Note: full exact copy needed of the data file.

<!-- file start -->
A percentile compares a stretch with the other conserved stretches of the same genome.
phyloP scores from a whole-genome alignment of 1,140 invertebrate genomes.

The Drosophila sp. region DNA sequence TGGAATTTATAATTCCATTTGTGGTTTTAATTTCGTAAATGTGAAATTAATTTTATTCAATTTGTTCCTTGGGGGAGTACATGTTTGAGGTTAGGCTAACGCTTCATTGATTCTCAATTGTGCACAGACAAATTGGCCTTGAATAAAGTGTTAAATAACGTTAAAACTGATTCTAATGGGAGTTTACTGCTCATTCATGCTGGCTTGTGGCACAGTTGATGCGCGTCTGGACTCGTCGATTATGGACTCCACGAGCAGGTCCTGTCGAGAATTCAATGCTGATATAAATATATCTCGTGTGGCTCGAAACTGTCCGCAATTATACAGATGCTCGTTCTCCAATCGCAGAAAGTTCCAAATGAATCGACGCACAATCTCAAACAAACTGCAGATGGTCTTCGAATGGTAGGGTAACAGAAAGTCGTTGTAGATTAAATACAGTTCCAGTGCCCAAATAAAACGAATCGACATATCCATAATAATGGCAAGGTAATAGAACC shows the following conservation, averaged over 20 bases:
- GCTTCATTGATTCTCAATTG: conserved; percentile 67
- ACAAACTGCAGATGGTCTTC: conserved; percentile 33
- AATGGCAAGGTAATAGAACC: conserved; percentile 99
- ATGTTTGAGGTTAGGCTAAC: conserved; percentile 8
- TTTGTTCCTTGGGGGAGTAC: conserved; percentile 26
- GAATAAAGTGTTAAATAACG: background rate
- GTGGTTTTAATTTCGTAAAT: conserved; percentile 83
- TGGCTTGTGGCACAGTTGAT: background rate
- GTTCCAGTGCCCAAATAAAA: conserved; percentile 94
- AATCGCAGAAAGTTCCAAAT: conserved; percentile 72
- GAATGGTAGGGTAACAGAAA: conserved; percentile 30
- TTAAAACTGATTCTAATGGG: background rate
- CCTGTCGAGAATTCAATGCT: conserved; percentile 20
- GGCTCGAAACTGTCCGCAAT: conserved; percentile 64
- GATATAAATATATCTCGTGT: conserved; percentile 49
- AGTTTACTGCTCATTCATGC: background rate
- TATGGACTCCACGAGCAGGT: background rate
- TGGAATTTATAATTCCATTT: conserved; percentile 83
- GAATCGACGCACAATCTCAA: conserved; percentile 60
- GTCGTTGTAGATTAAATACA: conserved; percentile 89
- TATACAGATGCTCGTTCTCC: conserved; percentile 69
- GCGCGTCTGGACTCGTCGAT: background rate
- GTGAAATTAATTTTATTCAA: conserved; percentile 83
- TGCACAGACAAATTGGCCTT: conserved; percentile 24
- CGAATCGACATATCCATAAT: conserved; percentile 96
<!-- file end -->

A percentile compares a stretch with the other conserved stretches of the same genome.
phyloP scores from a whole-genome alignment of 1,140 invertebrate genomes.

The Drosophila sp. region DNA sequence TGGAATTTATAATTCCATTTGTGGTTTTAATTTCGTAAATGTGAAATTAATTTTATTCAATTTGTTCCTTGGGGGAGTACATGTTTGAGGTTAGGCTAACGCTTCATTGATTCTCAATTGTGCACAGACAAATTGGCCTTGAATAAAGTGTTAAATAACGTTAAAACTGATTCTAATGGGAGTTTACTGCTCATTCATGCTGGCTTGTGGCACAGTTGATGCGCGTCTGGACTCGTCGATTATGGACTCCACGAGCAGGTCCTGTCGAGAATTCAATGCTGATATAAATATATCTCGTGTGGCTCGAAACTGTCCGCAATTATACAGATGCTCGTTCTCCAATCGCAGAAAGTTCCAAATGAATCGACGCACAATCTCAAACAAACTGCAGATGGTCTTCGAATGGTAGGGTAACAGAAAGTCGTTGTAGATTAAATACAGTTCCAGTGCCCAAATAAAACGAATCGACATATCCATAATAATGGCAAGGTAATAGAACC shows the following conservation, averaged over 20 bases:
- GCTTCATTGATTCTCAATTG: conserved; percentile 67
- ACAAACTGCAGATGGTCTTC: conserved; percentile 33
- AATGGCAAGGTAATAGAACC: conserved; percentile 99
- ATGTTTGAGGTTAGGCTAAC: conserved; percentile 8
- TTTGTTCCTTGGGGGAGTAC: conserved; percentile 26
- GAATAAAGTGTTAAATAACG: background rate
- GTGGTTTTAATTTCGTAAAT: conserved; percentile 83
- TGGCTTGTGGCACAGTTGAT: background rate
- GTTCCAGTGCCCAAATAAAA: conserved; percentile 94
- AATCGCAGAAAGTTCCAAAT: conserved; percentile 72
- GAATGGTAGGGTAACAGAAA: conserved; percentile 30
- TTAAAACTGATTCTAATGGG: background rate
- CCTGTCGAGAATTCAATGCT: conserved; percentile 20
- GGCTCGAAACTGTCCGCAAT: conserved; percentile 64
- GATATAAATATATCTCGTGT: conserved; percentile 49
- AGTTTACTGCTCATTCATGC: background rate
- TATGGACTCCACGAGCAGGT: background rate
- TGGAATTTATAATTCCATTT: conserved; percentile 83
- GAATCGACGCACAATCTCAA: conserved; percentile 60
- GTCGTTGTAGATTAAATACA: conserved; percentile 89
- TATACAGATGCTCGTTCTCC: conserved; percentile 69
- GCGCGTCTGGACTCGTCGAT: background rate
- GTGAAATTAATTTTATTCAA: conserved; percentile 83
- TGCACAGACAAATTGGCCTT: conserved; percentile 24
- CGAATCGACATATCCATAAT: conserved; percentile 96